From: NASA HQ
Posted: Tuesday, October 4, 2011
When balance teeters, movement results. This simple idea is the fuel for a new movie from NASA called LOOP. Opening Oct. 6 around the country in spectacular Science On a Sphere theaters, LOOP explores natural forces that propel circulation patterns on Earth.
In addition to the water cycle and churning atmosphere, LOOP features Earth's enigmatic yet powerful oceanic circulation system, the so-called thermohaline conveyor belt. It also features sequences built from runs of simulated data generated by world-class supercomputing facilities at NASA's Goddard Space Flight Center, Greenbelt, Md.
The movie will be available to more than 70 Science On a Sphere theaters located in prominent science museums, educational facilities, and government agencies around the world. A complete listing appears here: http://sos.noaa.gov/news/sos_sites.html. What's more, NASA is launching this movie with a set of corresponding educational materials designed to help turn the movie experience into a teachable moment for students and the science-interested general public.
In creating the movie, producer and director Michael Starobin utilized images that rely on detailed, yet highly stylized visualizations of actual data gathered by NASA's orbiting fleet of Earth-observing spacecraft. Designed to reveal specific, germane details, these visualizations show the Earth as a living, breathing entity, a body in space with circulation flows and natural rhythms affected by multiple forces.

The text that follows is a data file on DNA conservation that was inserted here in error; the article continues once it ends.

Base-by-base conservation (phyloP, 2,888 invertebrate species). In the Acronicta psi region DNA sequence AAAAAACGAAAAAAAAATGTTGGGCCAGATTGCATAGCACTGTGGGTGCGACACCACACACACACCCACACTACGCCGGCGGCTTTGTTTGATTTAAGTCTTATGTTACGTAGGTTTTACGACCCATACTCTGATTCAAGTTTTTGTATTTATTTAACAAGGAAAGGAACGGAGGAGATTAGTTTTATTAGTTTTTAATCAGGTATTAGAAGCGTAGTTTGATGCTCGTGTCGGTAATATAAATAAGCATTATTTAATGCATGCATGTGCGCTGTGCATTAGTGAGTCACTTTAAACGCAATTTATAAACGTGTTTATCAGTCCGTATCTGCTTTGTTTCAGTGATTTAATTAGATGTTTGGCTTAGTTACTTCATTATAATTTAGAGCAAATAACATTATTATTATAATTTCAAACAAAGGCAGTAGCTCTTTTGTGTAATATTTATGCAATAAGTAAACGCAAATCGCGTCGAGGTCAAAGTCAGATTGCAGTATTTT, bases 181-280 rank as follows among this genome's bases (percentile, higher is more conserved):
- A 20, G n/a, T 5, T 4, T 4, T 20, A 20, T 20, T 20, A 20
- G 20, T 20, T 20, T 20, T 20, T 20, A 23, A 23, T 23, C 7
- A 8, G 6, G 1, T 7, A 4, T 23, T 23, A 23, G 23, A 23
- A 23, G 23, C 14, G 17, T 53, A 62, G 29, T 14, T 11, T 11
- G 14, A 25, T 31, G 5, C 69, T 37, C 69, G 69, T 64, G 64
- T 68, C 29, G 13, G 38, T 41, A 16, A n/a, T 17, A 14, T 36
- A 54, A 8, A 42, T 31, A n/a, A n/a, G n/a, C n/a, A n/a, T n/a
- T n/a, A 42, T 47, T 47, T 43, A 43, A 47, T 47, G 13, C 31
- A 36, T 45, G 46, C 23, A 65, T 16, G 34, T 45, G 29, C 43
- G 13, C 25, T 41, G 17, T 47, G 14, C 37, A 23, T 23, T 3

"I wanted LOOP to showcase NASA science in an artful frame," said Starobin. "By using striking footage of natural processes and mixing that with close-up imagery that was captured on a miniature soundstage, it really helps bring the story to life. To me, LOOP flows with rich information about a wide range of scientific exploration. It will captivate viewers with compelling visuals, an exciting original score, and a resonant metaphor about finding equilibrium in life."
LOOP also introduces the world to a new speaking voice. The movie is narrated by Claude Mumbere, an 18 years old high school senior in Burlington, Vt. with a striking personal story. Born in The Congo's capital city, Kinshasa, Claude moved to the United States just six years ago. After competing at the national level of the Poetry Out Loud competition, he came to the attention of the production team, who arranged an audition. He ultimately narrated the film as a 17-year-old.
Starobin adds, "Claude really becomes a NASA ambassador for students and adults all over the country. His youthful, powerful presentation adds vigor and vitality to an energetic movie about movement itself."
Science On a Sphere is an exciting new projection technology developed by the National Oceanic and Atmospheric Administration. LOOP is the latest in a series of films for The Sphere created by Goddard Television and Goddard's Scientific Visualization Studio using new techniques and technology of their own design, specifically crafted for making spherical movies. In fact, LOOP pushed the team to develop several new presentation techniques, demonstrated throughout the film. Goddard released the world's first major spherical film in 2006 called "FOOTPRINTS."
To learn more about the science and the art of LOOP, visit the project's website at: http://svs.gsfc.nasa.gov/loop
To find the nearest Science On a Sphere theater, visit: http://sos.noaa.gov/news/sos_sites.html
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